Undercover Lifeline Training: 7 Scenarios

Personnel who are well trained will "react" rather than panic when the time comes to take action. The more you train and the more confident you are, the less you will fall victim to the devastating effects of tunnel vision. Here are seven exercises to cover the more common scenarios that may arise.

Nick Jacobellis Headshot

Photo: Curtis Gregory Perry.Photo: Curtis Gregory Perry.

Agencies can dramatically improve officer-survival skills by providing integrated tactical training to undercover agents, cover-team personnel (case agents) and tactical officers.

Armed professionals must become as comfortable as possible in "violent" surroundings so they aren't consumed by the "fog of war" during a deadly force situation. Proper training creates a menu of files or emergency instructions that can automatically be accessed by the brain, in situations when danger is anticipated or perceived.

Personnel who are well trained will "react" rather than panic when the time comes to take action. The more you train and the more confident you are, the less you will fall victim to the devastating effects of tunnel vision.

I developed what I call Lifeline Training, and I'd like to remind you that anything can happen at any time. Here are seven exercises to cover the more common scenarios that may arise.

Exercise #1 (Kill House)

The "kill house" scenario exposes the undercover agent to the violent effects of a dynamic entry by tactical personnel. One dynamic entry will be made without pre-arranged signals, and one will be made with pre-arranged signals. UC agents will take turns as members of the entry team to appreciate the action from both perspectives. An undercover agent shouldn't be hearing a flash-bang explosion or "blank" gunfire for the first time during a real-life rescue effort to save the undercover agent's life.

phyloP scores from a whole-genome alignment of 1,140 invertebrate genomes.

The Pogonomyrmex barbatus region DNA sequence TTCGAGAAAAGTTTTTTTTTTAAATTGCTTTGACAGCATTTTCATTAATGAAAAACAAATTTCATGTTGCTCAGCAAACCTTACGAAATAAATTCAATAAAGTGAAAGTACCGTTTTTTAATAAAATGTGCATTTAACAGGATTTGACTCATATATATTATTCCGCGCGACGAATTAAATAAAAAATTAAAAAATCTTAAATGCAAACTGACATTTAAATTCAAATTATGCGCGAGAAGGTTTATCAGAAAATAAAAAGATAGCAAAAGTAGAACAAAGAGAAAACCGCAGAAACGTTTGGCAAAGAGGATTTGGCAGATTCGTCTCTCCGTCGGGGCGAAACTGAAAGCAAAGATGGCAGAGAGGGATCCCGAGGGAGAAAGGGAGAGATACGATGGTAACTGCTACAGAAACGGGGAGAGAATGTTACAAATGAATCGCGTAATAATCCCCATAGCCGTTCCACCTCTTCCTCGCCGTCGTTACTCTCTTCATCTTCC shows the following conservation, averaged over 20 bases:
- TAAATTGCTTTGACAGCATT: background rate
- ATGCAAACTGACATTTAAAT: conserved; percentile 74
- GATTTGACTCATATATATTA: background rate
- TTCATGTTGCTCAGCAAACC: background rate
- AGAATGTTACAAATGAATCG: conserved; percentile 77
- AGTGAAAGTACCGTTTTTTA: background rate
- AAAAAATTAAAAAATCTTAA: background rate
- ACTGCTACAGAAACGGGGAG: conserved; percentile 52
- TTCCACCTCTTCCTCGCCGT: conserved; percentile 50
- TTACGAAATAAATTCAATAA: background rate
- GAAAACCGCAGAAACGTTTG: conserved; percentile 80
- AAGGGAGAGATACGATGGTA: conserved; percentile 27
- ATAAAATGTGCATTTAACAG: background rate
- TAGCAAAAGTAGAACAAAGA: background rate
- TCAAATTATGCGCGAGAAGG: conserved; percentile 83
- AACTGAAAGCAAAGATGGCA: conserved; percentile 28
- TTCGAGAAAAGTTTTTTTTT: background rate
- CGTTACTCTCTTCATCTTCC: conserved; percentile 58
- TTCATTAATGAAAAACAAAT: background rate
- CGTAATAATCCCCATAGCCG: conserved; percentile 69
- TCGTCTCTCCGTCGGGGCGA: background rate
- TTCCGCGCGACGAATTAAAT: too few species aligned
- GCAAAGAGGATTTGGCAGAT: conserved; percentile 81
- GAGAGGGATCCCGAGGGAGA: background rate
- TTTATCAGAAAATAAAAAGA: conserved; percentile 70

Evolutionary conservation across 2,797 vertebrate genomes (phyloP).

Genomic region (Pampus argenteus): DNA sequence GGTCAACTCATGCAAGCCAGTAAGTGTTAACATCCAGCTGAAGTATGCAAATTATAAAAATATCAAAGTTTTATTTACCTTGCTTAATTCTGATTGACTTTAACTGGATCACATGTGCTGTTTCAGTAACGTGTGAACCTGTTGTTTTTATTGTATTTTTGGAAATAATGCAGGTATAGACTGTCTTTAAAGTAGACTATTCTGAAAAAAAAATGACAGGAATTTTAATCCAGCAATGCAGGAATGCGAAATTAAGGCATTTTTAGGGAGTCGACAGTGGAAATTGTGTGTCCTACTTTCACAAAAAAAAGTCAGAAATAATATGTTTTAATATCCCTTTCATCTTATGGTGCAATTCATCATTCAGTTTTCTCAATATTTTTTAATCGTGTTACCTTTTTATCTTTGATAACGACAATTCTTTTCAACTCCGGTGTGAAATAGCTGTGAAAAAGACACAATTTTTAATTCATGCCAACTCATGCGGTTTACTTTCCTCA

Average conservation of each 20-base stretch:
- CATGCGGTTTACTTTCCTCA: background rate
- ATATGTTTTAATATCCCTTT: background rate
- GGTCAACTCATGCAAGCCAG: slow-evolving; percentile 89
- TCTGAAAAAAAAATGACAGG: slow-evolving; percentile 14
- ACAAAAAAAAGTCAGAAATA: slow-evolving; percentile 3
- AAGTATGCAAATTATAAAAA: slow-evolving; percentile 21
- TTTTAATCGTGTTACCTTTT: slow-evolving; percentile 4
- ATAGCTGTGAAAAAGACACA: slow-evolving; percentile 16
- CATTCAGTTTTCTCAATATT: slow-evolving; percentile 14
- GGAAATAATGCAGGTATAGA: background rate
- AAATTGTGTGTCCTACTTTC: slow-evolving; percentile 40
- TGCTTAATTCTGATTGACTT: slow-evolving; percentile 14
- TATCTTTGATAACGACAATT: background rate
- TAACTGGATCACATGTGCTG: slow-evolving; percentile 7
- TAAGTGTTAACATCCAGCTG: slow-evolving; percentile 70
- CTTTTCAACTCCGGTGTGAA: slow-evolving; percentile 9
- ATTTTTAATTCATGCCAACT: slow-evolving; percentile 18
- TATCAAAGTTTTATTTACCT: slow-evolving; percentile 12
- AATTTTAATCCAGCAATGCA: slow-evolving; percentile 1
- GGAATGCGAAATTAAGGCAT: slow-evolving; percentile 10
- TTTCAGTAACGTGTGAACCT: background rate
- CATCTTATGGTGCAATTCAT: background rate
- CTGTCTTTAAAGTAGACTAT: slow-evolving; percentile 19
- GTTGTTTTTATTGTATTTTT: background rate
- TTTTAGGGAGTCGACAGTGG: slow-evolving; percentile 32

Exercise #2 (Motel Hell)

This exercise can be done at any range facility or safe training area. A large box is drawn with chalk or tape to simulate a motel room. Chairs are placed inside the box. If an actual training room is unavailable, mark off closets, a bathroom, and kitchen. UC officers would engage one or more targets, take cover, and perform a combat reload. Discuss various last-ditch techniques such as charging armed violators, shooting and moving, or taking cover in the bathroom if the main door to the room is bolted shut.